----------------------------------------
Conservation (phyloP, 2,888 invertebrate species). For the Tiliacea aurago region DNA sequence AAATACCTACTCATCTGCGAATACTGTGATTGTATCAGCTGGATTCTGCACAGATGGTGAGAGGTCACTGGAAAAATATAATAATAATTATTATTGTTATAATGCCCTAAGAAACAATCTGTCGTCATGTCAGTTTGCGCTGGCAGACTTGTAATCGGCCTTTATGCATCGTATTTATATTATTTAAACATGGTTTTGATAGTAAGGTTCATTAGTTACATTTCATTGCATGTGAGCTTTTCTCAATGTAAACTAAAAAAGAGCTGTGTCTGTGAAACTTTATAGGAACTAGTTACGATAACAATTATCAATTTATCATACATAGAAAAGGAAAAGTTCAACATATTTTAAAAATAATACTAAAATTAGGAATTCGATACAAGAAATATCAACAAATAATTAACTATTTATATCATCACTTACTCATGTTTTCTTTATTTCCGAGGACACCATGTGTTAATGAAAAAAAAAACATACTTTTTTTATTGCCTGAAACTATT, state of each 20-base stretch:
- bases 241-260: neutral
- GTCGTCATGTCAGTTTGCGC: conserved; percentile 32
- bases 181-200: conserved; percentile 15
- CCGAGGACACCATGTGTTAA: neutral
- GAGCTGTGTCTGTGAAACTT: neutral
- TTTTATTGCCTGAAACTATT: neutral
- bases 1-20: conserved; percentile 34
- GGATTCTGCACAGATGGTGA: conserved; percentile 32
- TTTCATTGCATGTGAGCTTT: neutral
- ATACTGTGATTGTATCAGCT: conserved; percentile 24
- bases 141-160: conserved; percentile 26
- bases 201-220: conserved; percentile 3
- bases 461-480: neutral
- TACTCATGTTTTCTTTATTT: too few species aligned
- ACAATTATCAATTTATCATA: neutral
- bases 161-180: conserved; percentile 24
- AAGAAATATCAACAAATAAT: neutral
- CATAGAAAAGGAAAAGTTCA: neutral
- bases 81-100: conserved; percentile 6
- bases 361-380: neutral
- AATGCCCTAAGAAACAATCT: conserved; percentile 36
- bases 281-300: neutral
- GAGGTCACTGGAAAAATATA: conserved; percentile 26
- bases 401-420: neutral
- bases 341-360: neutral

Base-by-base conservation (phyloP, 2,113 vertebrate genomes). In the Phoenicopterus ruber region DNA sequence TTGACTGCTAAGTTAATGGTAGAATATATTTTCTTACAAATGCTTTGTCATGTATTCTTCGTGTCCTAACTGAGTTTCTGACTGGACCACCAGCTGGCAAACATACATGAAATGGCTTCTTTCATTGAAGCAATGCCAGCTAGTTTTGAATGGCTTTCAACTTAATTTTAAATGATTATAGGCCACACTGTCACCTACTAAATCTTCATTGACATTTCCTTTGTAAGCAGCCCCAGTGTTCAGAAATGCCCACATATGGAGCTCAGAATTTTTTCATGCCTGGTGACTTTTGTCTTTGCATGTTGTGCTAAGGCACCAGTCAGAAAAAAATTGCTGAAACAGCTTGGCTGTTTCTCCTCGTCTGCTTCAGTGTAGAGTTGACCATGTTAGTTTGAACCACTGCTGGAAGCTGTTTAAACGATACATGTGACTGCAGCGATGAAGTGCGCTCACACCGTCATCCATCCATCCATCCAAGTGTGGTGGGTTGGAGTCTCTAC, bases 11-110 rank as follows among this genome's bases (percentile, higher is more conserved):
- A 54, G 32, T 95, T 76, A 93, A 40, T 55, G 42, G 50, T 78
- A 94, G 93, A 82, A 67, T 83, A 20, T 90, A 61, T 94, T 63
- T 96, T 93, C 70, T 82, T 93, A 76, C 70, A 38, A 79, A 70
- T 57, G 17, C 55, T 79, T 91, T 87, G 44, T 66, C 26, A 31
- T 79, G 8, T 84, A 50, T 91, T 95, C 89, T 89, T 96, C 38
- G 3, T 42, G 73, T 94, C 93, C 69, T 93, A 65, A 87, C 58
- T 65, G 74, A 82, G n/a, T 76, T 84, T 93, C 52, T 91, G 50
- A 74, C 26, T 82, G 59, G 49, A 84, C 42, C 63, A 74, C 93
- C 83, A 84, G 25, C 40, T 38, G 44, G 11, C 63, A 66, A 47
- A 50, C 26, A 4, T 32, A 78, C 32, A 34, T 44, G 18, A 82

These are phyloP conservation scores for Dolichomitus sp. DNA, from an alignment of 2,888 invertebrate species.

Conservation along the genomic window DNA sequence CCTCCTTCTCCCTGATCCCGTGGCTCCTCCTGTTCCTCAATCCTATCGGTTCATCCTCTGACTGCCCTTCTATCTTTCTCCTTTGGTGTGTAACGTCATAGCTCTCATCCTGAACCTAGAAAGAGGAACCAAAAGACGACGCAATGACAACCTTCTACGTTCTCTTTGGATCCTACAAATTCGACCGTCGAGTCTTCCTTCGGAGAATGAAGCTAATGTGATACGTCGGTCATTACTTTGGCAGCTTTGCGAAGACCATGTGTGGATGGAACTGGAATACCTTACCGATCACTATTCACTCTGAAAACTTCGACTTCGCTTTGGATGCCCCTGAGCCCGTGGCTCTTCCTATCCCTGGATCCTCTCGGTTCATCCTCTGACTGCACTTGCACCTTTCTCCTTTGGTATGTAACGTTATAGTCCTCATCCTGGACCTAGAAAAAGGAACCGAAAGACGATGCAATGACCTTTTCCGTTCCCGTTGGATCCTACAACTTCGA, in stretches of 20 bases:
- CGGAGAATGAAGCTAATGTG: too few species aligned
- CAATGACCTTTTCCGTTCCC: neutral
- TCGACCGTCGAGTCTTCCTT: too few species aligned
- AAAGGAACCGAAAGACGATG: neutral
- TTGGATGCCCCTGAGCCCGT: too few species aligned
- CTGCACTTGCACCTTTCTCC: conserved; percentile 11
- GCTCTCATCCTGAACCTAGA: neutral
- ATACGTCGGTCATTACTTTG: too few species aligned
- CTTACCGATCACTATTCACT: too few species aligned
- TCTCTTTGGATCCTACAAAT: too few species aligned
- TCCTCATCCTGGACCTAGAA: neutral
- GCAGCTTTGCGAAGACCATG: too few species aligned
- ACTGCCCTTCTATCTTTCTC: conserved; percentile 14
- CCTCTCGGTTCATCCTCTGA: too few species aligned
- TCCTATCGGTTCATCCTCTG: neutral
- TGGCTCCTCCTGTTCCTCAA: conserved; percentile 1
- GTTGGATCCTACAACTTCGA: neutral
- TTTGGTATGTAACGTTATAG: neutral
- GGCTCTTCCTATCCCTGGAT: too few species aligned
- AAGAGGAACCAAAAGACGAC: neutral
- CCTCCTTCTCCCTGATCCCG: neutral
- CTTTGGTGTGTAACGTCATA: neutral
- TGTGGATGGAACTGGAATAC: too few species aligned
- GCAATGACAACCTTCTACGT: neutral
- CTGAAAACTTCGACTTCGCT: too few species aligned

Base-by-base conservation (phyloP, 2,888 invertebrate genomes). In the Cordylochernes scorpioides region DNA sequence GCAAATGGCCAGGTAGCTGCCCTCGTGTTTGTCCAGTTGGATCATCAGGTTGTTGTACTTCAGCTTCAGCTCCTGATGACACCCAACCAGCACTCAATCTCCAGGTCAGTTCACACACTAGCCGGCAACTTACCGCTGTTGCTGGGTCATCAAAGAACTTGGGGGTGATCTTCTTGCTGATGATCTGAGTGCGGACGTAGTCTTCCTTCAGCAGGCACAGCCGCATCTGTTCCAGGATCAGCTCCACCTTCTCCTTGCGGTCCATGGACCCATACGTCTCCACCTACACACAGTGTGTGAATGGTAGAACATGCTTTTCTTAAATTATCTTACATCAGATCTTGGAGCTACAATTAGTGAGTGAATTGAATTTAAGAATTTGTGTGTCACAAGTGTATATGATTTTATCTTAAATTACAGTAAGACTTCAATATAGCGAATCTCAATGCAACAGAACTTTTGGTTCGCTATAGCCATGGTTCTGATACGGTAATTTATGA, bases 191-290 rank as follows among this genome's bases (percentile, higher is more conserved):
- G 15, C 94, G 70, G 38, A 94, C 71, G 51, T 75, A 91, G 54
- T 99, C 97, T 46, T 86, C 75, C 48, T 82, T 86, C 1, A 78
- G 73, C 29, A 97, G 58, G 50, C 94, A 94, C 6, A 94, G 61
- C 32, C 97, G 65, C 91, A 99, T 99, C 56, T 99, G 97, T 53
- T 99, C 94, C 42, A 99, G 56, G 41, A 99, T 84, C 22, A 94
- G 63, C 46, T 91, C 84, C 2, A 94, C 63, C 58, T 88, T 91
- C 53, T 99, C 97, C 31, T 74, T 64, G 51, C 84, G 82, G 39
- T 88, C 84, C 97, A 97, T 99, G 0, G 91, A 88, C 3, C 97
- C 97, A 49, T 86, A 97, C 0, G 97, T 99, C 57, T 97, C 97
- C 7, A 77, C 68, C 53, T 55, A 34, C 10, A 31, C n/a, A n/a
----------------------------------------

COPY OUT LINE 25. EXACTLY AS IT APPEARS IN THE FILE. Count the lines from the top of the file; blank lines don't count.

- bases 401-420: neutral